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Industrial Revolution: Elevator

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savannah rowland

on 12 February 2014

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Transcript of Industrial Revolution: Elevator

More Description
In a typical elevator, the car is raised and lowered by six an eight motor - driven wire ropes that are attached to the top of the car at one end travel around a pair sheaves, and are again attached to a counterweight at the other end. The counterweight adds accelerating force when the elevator car is ascending and provides a retarding effort when the car is descending so that less motor horsepower is required. The counterweight is a collection of metal weights that is equal to the weight of the car containing about 45% of its rated load. A set of chains are looped from the bottom of the counterweight to the bottom of the counterweight the underside of the car to help maintain balance by offsetting the weight of the suspension ropes. Guide rails that run the length of the shaft to keep the car and counterweight from swaying or twisting during their travel Rollers are attached to the car and the counterweight to provide smooth travel along the guide rails.
More Description
The traction to raise and lower the car from the friction of the wire ropes against the grooved sheaves. The main sheave is driven by an electric motor. Most elevators use a direct current motor because its speed can be precisely controlled to allow smooth acceleration and deceleration. Motor - generator (M-G) sets typically to provide dc power for the drive motor. Newer systems use a static control. The elevator controls vary the motor's speed based on a set of feedback signals that indicate the cars position in the shaft way. As the car approaches it's destination, a switch near the landing signals the controls to stop the car at floor level. Additional shaft way limit switches are installed to monitor over travel conditions.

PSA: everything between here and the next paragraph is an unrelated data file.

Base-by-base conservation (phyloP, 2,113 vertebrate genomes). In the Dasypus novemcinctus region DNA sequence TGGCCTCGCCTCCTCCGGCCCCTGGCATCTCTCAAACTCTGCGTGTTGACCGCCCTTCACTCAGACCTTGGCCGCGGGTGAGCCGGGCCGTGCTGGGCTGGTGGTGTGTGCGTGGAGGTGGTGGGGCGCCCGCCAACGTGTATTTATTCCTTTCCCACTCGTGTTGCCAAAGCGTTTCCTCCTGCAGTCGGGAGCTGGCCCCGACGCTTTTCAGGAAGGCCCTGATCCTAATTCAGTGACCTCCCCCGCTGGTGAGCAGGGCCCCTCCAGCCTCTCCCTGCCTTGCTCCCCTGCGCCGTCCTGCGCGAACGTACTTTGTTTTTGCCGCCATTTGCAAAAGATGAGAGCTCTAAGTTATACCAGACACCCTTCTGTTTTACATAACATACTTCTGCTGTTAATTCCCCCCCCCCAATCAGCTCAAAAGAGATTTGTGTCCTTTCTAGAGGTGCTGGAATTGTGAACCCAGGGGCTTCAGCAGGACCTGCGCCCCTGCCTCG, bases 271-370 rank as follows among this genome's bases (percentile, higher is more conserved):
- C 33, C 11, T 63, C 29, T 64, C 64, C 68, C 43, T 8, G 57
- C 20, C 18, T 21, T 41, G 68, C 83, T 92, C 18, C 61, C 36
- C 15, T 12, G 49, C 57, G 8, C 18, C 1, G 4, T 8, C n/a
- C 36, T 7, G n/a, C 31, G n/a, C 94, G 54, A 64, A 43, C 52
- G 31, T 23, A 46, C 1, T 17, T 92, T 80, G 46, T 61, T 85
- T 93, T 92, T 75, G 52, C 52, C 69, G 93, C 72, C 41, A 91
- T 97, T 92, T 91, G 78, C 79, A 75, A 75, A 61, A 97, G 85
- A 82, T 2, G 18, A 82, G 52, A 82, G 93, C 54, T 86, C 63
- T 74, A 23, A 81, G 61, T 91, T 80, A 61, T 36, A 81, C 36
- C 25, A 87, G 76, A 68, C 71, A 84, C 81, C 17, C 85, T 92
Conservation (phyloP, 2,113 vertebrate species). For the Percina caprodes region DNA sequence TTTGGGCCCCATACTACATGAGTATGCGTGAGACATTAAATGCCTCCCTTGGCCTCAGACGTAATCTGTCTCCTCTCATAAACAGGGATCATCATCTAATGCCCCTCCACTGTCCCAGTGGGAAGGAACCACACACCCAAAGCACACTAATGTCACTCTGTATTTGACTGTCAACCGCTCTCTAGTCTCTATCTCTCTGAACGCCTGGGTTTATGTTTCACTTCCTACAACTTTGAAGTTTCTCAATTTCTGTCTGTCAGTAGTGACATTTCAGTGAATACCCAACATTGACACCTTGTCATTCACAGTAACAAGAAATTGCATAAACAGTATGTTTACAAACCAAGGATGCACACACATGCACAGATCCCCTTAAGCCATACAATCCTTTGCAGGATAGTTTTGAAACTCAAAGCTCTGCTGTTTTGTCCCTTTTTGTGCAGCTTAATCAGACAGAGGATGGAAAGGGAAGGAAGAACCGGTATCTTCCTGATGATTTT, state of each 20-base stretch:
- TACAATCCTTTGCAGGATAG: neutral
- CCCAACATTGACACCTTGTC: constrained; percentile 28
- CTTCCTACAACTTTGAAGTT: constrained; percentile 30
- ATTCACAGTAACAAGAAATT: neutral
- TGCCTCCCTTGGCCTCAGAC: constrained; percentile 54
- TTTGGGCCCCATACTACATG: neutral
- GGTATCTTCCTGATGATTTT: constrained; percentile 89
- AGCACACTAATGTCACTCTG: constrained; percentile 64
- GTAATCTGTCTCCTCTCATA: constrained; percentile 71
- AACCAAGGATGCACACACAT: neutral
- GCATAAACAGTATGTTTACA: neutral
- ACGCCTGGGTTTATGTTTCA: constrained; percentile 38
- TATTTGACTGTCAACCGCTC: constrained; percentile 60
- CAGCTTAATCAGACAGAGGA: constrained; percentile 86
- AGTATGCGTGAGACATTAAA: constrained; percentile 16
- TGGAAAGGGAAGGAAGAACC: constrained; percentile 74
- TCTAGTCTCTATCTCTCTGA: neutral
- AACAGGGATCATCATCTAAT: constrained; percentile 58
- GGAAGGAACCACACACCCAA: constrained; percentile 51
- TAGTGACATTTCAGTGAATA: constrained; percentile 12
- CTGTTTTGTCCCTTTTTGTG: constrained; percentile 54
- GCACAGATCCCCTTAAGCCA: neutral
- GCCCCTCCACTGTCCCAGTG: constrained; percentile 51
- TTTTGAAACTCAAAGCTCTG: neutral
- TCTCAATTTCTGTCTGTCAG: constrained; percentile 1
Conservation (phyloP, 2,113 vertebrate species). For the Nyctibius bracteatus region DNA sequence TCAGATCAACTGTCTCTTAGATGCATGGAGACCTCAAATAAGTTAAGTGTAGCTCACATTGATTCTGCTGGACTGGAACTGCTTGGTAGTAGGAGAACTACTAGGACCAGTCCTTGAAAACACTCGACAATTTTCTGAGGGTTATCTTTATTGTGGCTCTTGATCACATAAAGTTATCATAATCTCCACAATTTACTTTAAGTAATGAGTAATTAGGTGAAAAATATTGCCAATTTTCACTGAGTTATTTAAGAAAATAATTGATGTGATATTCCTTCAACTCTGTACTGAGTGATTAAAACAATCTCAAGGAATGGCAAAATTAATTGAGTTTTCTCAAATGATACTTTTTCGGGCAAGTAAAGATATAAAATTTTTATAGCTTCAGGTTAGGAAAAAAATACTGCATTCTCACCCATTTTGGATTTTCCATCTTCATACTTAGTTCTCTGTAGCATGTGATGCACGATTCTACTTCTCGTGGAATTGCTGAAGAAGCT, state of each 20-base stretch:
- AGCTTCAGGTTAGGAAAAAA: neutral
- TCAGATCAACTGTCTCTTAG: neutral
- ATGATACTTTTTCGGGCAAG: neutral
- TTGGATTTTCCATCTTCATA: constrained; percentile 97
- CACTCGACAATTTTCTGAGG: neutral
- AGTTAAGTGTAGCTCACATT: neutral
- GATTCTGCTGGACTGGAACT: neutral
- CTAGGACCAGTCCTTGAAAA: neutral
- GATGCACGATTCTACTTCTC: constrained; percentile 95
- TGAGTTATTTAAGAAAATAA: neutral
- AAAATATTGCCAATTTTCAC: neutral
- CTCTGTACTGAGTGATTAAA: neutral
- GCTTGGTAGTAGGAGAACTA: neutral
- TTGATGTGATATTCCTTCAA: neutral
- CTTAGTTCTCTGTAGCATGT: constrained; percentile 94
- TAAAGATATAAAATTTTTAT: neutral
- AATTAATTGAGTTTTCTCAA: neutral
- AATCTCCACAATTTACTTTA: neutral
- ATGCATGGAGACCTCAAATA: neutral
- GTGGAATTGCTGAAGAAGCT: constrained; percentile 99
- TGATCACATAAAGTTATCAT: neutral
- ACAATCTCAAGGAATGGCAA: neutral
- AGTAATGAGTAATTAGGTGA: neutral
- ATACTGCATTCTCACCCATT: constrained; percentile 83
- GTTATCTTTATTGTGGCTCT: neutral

Elisha Graves Otis
How it was invented
In 1852 Elisha Graves Otis, invented the first safety brake for elevators. With his installation of the first safety elevator in 1853 he literally started the elevator industry. His invention enabled buildings - and architects' imaginations - to climb ever skyward, giving a new and bolder shape to the modern urban skyline. Today you can ride an Otis elevator with confidence, knowing that it represents 150, years of experience in both safety and quality.
Impact on Industrial Revolution
"On the technology front, the biggest advancements were in steam power. New fuels such as coal and petroleum, were incorporated many industries including textiles and manufacturing. Also a new communication across the ocean much faster. But along with this great leap technology, there was an overall downfall in the socioeconomic and cultural situation of the people. Growth of cities were one of the major consequences of the Industrial Revolution.
Description
An elevator (or lift in British English) is a type of vertical transport equipment that efficiently moves people or goods between floors (levels, decks) of a building, vessel or other structure. Elevators are generally powered by electric motors that either drive traction cables or counterweight systems like a hoist pump hydraulic fluid to raise a cylindrical piston like a jack.
Industrial Revolution: Elevator
How it was invented
In 1853, Elisha Otis established a company for manufacturing elevators and patented (1861) a steam elevator. While, Elisha Graves Otis did not actually invent the first elevator, he did invent the brake used in modern elevators and his brakes made skyscrapers a practical reality. In 1857, Elisha Otis and the Otis Elevator Company began manufacturing
passenger elevators.
Impact on Industrial Revolution
Many people were driven to the cities to look for work, in turn the ended living in the cities that could not support them. With the new industrial age a new quantitative and materialistic view of the world took place. This caused the need for people to consume as mush as they could. This still happens today. Living on small wages that required small children to work in factories for long days." Quoted from Michigan
(August 3, 1811-April 8, 1861) was an American industrial founder of the Otis Elevator Company and inventor of a safety device that prevents elevators from falling if the hoisting cable fails. He worked on this device while living in Yonkers, New York in 1852, and had a finished product in 1854.
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